This is a popular glute activation exercise, and Dr Stuart McGill uses it for glute activation when working with patients who have lower back pain.

It is safe on the back, if you do it properly, and yet still allows you to extend both hips.

It provides you with an opportunity to connect with your glute contraction, a chance to master your deliberate hip extension, with the right muscles.


Lie on your back, with both your legs bent to square 90˙ angles.

Position your arms along your sides, and put your hands on your glutes to feel their level of activation. Do not put your hands underneath you, in between your glutes and the ground. Position them to feel your glutes from the side.

First, contract your glute muscles as though you are squeezing a card or coin in between your bum cheeks. With your hands, you should feel the muscles stiffen, or harden, if you get it right.

Once you are sure you have activated your glutes, then, lift your hips up. Squeeze your glutes even harder while you lift, making sure that they are involved in your lifting.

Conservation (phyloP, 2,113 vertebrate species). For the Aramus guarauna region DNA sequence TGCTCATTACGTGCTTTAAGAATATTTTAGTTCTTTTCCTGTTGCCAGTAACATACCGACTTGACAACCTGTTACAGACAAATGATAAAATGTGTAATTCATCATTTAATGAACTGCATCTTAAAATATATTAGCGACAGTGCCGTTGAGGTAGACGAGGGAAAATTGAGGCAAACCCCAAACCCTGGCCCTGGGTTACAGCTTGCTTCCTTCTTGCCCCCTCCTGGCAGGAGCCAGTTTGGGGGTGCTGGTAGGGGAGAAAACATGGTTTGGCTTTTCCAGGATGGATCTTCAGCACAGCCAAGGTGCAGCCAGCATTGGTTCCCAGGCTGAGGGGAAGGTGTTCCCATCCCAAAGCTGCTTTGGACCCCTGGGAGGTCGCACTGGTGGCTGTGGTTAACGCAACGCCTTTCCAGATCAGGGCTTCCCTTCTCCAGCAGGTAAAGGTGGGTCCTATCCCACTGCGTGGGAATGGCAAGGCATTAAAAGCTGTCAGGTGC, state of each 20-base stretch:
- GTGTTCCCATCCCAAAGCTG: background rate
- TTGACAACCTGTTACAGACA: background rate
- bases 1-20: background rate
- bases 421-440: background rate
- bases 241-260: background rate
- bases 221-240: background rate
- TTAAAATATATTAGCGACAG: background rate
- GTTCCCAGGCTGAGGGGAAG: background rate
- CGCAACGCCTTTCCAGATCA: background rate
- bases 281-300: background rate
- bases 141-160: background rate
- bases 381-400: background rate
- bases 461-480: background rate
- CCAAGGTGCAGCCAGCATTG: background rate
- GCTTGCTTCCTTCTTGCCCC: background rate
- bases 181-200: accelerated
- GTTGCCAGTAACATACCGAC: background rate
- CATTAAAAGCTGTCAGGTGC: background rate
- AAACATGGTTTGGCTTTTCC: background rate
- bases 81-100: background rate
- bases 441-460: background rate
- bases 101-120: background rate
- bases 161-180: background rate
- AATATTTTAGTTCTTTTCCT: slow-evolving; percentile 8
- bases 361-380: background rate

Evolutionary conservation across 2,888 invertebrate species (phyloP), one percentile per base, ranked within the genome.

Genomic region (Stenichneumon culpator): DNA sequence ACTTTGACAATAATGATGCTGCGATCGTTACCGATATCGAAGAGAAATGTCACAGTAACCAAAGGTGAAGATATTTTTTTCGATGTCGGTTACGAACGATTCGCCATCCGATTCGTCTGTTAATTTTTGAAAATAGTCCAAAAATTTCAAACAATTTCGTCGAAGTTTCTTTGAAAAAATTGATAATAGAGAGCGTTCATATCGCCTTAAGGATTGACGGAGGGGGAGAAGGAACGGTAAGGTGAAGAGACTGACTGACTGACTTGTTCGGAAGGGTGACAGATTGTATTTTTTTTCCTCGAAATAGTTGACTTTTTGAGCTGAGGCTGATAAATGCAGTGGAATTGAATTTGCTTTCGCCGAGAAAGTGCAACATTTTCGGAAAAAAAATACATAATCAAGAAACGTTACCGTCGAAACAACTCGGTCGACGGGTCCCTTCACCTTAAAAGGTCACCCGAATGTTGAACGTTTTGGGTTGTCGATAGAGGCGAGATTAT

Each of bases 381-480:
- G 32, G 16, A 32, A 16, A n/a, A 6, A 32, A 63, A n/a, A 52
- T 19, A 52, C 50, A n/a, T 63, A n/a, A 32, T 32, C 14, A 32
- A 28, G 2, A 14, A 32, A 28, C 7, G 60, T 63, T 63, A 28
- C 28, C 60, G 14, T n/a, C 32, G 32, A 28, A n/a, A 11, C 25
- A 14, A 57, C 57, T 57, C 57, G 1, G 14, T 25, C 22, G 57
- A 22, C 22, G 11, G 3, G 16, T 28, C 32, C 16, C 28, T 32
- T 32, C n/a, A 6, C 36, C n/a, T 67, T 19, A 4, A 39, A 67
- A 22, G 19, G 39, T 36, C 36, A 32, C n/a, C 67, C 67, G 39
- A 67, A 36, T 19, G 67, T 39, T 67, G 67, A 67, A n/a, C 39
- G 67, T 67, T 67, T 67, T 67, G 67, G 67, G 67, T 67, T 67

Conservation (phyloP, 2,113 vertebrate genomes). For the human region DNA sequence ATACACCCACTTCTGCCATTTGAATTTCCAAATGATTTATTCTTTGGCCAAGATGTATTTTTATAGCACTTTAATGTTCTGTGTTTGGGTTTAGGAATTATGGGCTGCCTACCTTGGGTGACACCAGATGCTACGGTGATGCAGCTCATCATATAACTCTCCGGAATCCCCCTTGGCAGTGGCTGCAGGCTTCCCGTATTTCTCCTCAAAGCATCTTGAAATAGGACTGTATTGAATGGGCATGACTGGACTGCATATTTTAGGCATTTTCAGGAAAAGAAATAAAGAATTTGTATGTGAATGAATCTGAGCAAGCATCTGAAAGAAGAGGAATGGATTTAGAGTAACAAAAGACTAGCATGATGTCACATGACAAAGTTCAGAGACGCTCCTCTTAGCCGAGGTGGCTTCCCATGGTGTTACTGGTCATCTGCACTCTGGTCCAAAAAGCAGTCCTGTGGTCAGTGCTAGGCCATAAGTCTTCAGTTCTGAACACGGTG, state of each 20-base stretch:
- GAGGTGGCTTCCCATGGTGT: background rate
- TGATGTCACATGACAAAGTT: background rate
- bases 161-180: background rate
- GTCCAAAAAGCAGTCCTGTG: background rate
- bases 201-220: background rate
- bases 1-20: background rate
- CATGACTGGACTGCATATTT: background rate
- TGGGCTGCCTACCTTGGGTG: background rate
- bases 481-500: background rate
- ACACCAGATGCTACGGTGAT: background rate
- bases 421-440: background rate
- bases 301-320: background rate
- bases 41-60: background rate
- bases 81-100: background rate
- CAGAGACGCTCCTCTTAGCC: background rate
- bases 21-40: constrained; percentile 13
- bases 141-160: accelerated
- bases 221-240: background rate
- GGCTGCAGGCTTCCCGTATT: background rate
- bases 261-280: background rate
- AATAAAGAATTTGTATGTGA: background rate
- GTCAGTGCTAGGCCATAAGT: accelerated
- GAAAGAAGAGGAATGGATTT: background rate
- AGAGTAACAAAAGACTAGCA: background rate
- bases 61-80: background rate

At the top position, use your hands to feel your glute activation again and make sure that they are fully contracted.

Lower your hips back to the floor before repeating.


Your priority is to make sure that you activate your glutes, and that you lift your hips with your glutes driving the movement. If your glutes are not doing this, then you will likely be lifting your hips with your lower back and hamstrings instead. If you feel fatigue in your lower back, you are probably not activating your glutes enough, or at all.

Slightly bracing your core throughout the movement will ensure that your spine is stabilized and supported.


Complete 2 to 3 rounds of 10 reps, plus hold the last rep up for 10 seconds if you are comfortable to do so.